This causes an erratic signal to be sent to the control system readout. Further mixing causes the individual ingredient responses to disappear and generates a new signal characteristic of the mixture. When this value reaches a steady state, it is possible to determine that the ingredients are fully mixed or blended.

AgriChem conducted an experiment to determine if this approach would work for measuring completeness of mixing a batch of ingredients. Results of that experiment are shown in Figure 1. The experiment began by placing corn meal in a small (1,000-pound) research mixer. The addition of the corn meal took 60 seconds, and another 60 seconds of mixing time was required for the sensor to reach a steady state, as seen by the “flat-lining” of the signal from the sensor at about 2 minutes time.

At this point, the meal was fully mixed. To further test the system’s response, two 1% moisture additions were added sequentially to the mix and the signal was measured constantly during the addition and mixing cycle. The signal again flat-lined, indicating mixing was complete with the moisture additions at about 6 minutes.

Thus, the Agrichem sensor and control system may give a precise time when a mixture is complete without stopping to take samples and determining the Cv of mixture. This would allow operators to know when a mix was completely mixed and the mixer is ready to discharge. AgriChem, Inc. plans to do a third-party verification of this method. If verified, this system will allow operators to only mix for the time needed with each mixture. This could be a revelation in the feed industry. AgriChem also may use the sensor signals to possibly determine the density of a mix.

Gear Reducer Improvements

Most conveying and mixing equipment used in the feed industry is powered from fixed speed motors that seldom match the required speed needed for the equipment. A shaft mounted gear reducer was used in most applications. These reducers had a fixed speed ratio between their input and output speeds generally of 5:1, 9:1, 15:1 or 25:1. This resulted in the use of v-belt and pulley speed reduction or speedup between the motor shaft and the gear reducer input shaft. The v-belt drive required regular maintenance to keep the belts tight and the pulleys aligned. These types of pulley drives required awkward removable guards and were highly subject to weather conditions.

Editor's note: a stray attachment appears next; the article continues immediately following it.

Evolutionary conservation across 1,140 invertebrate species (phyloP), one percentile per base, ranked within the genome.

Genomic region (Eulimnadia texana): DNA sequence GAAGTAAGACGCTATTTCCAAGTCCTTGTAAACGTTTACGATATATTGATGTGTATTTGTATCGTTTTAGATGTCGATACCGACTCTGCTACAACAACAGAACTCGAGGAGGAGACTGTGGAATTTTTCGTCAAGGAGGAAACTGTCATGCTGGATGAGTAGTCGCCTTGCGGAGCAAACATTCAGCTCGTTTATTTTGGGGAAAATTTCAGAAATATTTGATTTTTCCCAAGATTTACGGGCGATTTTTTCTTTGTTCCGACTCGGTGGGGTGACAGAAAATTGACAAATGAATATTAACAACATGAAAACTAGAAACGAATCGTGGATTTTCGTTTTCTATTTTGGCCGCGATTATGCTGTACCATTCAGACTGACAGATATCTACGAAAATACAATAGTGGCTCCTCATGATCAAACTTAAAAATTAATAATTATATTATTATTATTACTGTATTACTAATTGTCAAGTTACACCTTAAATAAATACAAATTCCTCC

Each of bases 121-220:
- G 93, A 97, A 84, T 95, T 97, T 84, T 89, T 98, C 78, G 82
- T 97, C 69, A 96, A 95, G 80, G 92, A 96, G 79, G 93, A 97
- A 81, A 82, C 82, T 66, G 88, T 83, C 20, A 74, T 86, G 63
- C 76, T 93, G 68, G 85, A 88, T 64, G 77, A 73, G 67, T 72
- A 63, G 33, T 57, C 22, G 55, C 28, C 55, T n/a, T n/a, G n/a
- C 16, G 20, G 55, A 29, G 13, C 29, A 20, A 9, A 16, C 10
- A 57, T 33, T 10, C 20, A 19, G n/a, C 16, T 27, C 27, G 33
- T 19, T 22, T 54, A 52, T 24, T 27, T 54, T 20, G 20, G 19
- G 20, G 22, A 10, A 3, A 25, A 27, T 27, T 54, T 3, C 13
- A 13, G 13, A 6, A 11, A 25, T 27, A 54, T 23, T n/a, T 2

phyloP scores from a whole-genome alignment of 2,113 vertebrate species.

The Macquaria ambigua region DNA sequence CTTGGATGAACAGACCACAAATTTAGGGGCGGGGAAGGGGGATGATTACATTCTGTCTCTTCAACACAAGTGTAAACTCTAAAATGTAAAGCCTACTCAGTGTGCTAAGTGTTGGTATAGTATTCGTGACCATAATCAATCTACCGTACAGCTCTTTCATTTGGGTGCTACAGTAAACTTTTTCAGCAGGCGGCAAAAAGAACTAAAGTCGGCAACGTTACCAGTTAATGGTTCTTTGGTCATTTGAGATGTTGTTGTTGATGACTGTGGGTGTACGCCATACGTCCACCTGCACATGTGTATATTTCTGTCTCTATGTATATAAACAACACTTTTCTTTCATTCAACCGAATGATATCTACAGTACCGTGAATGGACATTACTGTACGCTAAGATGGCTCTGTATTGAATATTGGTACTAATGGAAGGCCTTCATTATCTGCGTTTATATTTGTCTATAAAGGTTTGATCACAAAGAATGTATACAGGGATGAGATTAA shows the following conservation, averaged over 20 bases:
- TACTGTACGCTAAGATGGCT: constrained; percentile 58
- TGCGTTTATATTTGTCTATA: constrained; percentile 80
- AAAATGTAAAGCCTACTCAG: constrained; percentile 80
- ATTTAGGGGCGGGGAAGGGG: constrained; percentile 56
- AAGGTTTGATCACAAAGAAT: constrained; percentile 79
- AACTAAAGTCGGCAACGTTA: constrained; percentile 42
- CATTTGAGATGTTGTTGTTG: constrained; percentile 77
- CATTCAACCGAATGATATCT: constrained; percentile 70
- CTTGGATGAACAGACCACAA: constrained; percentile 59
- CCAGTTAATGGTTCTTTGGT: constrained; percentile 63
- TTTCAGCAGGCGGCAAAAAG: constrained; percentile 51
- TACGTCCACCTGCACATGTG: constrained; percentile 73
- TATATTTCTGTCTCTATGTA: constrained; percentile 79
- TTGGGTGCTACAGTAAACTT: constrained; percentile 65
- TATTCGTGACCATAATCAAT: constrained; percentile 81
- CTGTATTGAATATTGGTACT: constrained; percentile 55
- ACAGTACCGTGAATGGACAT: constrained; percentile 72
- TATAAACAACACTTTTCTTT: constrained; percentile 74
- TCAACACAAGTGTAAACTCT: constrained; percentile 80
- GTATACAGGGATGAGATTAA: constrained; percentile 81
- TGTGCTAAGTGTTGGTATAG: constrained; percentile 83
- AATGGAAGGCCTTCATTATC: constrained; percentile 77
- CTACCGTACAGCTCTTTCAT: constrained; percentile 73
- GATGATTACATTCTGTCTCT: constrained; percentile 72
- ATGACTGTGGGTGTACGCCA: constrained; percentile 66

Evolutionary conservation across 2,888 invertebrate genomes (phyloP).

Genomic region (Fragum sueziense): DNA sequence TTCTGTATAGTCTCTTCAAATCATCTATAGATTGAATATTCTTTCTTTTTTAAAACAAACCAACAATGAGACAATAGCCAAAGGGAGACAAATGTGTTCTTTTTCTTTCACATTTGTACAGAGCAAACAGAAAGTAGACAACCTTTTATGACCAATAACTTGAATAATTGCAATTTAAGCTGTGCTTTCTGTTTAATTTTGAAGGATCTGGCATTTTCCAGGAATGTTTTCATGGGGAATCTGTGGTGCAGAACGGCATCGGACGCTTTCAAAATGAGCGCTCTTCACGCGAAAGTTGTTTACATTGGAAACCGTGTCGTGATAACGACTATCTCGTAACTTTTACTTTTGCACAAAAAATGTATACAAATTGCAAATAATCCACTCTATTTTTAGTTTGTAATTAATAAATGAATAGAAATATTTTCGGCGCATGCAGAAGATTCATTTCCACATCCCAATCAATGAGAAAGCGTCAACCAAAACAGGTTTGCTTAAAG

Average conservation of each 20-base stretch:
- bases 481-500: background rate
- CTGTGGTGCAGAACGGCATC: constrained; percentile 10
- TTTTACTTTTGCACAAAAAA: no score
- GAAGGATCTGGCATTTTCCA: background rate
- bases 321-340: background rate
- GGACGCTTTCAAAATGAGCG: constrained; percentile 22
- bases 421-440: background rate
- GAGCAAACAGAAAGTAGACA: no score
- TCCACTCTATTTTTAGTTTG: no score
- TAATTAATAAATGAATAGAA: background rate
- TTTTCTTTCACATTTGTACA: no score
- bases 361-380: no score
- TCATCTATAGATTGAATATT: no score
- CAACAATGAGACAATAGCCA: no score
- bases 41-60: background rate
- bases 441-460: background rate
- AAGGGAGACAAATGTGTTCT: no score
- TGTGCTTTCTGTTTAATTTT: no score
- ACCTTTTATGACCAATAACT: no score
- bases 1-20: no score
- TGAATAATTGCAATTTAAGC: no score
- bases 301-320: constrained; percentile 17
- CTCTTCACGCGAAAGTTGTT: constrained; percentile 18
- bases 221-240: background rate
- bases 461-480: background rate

In building the new O. H. Kruse Feed Technology Innovation Center at Kansas State University, a newer type of gear reducer drive was used on the conveying equipment. For shaft-mounted situations, Baldor Dodge Motorized Torque-Arm II (MTA) gear reducers were used.

A standard speed motor is directly connected to the reducer and eliminates the need for a v-belt reduction drive. This is possible because this new torque-arm reducer can be obtained with many different internal gearing combinations that allow it to furnish the required output speed for the equipment or speeds close the equipment needs.

This is a completely enclosed and easily mounted motor and gear reducer drive.

Drives for screw conveyors and feeders used Dodge Baldor Quantis Right-Angle Helical Bevel (RHB) reducers with direct coupled motors. This also eliminated the need for v-belt drives for speed reductions.

Using these types of drives greatly reduced maintenance requirements and eliminated v-belt drives. Not having v-belt drives also minimized sources for creating potential fire sources due to slipping belts.